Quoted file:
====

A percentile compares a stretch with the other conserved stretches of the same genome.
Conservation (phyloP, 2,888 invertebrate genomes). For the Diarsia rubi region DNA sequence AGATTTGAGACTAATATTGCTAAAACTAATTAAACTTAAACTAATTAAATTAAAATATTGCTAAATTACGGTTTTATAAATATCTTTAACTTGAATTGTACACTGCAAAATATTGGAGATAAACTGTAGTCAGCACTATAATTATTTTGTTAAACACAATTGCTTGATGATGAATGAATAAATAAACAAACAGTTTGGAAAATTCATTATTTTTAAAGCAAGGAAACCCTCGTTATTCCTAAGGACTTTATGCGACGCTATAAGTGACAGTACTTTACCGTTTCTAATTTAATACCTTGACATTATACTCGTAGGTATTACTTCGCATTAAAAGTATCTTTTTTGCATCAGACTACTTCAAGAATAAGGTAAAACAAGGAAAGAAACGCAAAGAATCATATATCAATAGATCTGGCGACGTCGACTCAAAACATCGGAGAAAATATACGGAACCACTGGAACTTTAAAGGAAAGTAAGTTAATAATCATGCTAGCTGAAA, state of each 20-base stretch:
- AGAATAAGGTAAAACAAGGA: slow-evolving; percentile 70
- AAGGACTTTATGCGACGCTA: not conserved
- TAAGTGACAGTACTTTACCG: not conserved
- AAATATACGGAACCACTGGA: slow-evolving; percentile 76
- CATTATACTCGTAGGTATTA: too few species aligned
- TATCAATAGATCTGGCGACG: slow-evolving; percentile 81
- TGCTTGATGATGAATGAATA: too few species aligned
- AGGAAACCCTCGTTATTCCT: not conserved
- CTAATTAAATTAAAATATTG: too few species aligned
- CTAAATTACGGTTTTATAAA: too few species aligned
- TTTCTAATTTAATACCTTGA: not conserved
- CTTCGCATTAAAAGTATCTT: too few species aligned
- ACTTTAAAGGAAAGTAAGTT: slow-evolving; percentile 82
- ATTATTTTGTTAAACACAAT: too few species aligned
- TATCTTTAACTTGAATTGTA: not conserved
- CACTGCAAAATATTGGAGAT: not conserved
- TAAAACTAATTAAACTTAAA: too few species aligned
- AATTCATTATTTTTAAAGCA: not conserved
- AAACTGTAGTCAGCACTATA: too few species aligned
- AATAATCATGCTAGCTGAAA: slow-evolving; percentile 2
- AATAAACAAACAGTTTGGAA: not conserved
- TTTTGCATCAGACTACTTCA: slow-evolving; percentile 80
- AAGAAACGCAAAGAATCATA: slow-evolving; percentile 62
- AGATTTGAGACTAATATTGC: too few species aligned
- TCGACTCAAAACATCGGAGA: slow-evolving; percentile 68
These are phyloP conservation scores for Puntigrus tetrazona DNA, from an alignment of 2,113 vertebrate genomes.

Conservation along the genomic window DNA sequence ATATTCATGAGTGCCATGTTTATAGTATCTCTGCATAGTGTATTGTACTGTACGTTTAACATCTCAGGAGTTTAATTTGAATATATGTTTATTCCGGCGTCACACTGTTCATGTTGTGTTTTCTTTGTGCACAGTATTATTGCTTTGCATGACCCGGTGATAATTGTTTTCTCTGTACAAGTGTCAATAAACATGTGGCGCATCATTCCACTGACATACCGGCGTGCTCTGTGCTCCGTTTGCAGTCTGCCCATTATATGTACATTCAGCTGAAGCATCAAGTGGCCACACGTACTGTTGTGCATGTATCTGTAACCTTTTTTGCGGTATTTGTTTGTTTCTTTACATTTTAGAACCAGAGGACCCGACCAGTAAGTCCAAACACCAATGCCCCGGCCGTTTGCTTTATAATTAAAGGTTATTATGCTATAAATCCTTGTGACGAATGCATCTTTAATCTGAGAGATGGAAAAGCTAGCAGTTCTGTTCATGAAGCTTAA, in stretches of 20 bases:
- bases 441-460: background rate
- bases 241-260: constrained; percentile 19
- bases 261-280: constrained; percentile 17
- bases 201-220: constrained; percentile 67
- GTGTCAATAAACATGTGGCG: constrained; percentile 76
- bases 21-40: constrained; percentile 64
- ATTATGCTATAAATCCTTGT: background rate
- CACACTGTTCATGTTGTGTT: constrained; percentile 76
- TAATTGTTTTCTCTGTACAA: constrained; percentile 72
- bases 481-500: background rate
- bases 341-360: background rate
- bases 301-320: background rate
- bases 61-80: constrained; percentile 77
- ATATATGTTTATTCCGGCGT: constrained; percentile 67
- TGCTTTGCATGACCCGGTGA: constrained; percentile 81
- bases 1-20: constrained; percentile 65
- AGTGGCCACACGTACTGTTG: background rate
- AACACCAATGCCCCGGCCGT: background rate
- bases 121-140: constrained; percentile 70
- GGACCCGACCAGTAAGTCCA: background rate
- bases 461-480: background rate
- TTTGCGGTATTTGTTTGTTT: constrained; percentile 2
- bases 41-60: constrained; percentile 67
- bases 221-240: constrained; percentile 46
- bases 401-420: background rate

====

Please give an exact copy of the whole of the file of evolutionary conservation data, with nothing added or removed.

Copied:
A percentile compares a stretch with the other conserved stretches of the same genome.
Conservation (phyloP, 2,888 invertebrate genomes). For the Diarsia rubi region DNA sequence AGATTTGAGACTAATATTGCTAAAACTAATTAAACTTAAACTAATTAAATTAAAATATTGCTAAATTACGGTTTTATAAATATCTTTAACTTGAATTGTACACTGCAAAATATTGGAGATAAACTGTAGTCAGCACTATAATTATTTTGTTAAACACAATTGCTTGATGATGAATGAATAAATAAACAAACAGTTTGGAAAATTCATTATTTTTAAAGCAAGGAAACCCTCGTTATTCCTAAGGACTTTATGCGACGCTATAAGTGACAGTACTTTACCGTTTCTAATTTAATACCTTGACATTATACTCGTAGGTATTACTTCGCATTAAAAGTATCTTTTTTGCATCAGACTACTTCAAGAATAAGGTAAAACAAGGAAAGAAACGCAAAGAATCATATATCAATAGATCTGGCGACGTCGACTCAAAACATCGGAGAAAATATACGGAACCACTGGAACTTTAAAGGAAAGTAAGTTAATAATCATGCTAGCTGAAA, state of each 20-base stretch:
- AGAATAAGGTAAAACAAGGA: slow-evolving; percentile 70
- AAGGACTTTATGCGACGCTA: not conserved
- TAAGTGACAGTACTTTACCG: not conserved
- AAATATACGGAACCACTGGA: slow-evolving; percentile 76
- CATTATACTCGTAGGTATTA: too few species aligned
- TATCAATAGATCTGGCGACG: slow-evolving; percentile 81
- TGCTTGATGATGAATGAATA: too few species aligned
- AGGAAACCCTCGTTATTCCT: not conserved
- CTAATTAAATTAAAATATTG: too few species aligned
- CTAAATTACGGTTTTATAAA: too few species aligned
- TTTCTAATTTAATACCTTGA: not conserved
- CTTCGCATTAAAAGTATCTT: too few species aligned
- ACTTTAAAGGAAAGTAAGTT: slow-evolving; percentile 82
- ATTATTTTGTTAAACACAAT: too few species aligned
- TATCTTTAACTTGAATTGTA: not conserved
- CACTGCAAAATATTGGAGAT: not conserved
- TAAAACTAATTAAACTTAAA: too few species aligned
- AATTCATTATTTTTAAAGCA: not conserved
- AAACTGTAGTCAGCACTATA: too few species aligned
- AATAATCATGCTAGCTGAAA: slow-evolving; percentile 2
- AATAAACAAACAGTTTGGAA: not conserved
- TTTTGCATCAGACTACTTCA: slow-evolving; percentile 80
- AAGAAACGCAAAGAATCATA: slow-evolving; percentile 62
- AGATTTGAGACTAATATTGC: too few species aligned
- TCGACTCAAAACATCGGAGA: slow-evolving; percentile 68
These are phyloP conservation scores for Puntigrus tetrazona DNA, from an alignment of 2,113 vertebrate genomes.

Conservation along the genomic window DNA sequence ATATTCATGAGTGCCATGTTTATAGTATCTCTGCATAGTGTATTGTACTGTACGTTTAACATCTCAGGAGTTTAATTTGAATATATGTTTATTCCGGCGTCACACTGTTCATGTTGTGTTTTCTTTGTGCACAGTATTATTGCTTTGCATGACCCGGTGATAATTGTTTTCTCTGTACAAGTGTCAATAAACATGTGGCGCATCATTCCACTGACATACCGGCGTGCTCTGTGCTCCGTTTGCAGTCTGCCCATTATATGTACATTCAGCTGAAGCATCAAGTGGCCACACGTACTGTTGTGCATGTATCTGTAACCTTTTTTGCGGTATTTGTTTGTTTCTTTACATTTTAGAACCAGAGGACCCGACCAGTAAGTCCAAACACCAATGCCCCGGCCGTTTGCTTTATAATTAAAGGTTATTATGCTATAAATCCTTGTGACGAATGCATCTTTAATCTGAGAGATGGAAAAGCTAGCAGTTCTGTTCATGAAGCTTAA, in stretches of 20 bases:
- bases 441-460: background rate
- bases 241-260: constrained; percentile 19
- bases 261-280: constrained; percentile 17
- bases 201-220: constrained; percentile 67
- GTGTCAATAAACATGTGGCG: constrained; percentile 76
- bases 21-40: constrained; percentile 64
- ATTATGCTATAAATCCTTGT: background rate
- CACACTGTTCATGTTGTGTT: constrained; percentile 76
- TAATTGTTTTCTCTGTACAA: constrained; percentile 72
- bases 481-500: background rate
- bases 341-360: background rate
- bases 301-320: background rate
- bases 61-80: constrained; percentile 77
- ATATATGTTTATTCCGGCGT: constrained; percentile 67
- TGCTTTGCATGACCCGGTGA: constrained; percentile 81
- bases 1-20: constrained; percentile 65
- AGTGGCCACACGTACTGTTG: background rate
- AACACCAATGCCCCGGCCGT: background rate
- bases 121-140: constrained; percentile 70
- GGACCCGACCAGTAAGTCCA: background rate
- bases 461-480: background rate
- TTTGCGGTATTTGTTTGTTT: constrained; percentile 2
- bases 41-60: constrained; percentile 67
- bases 221-240: constrained; percentile 46
- bases 401-420: background rate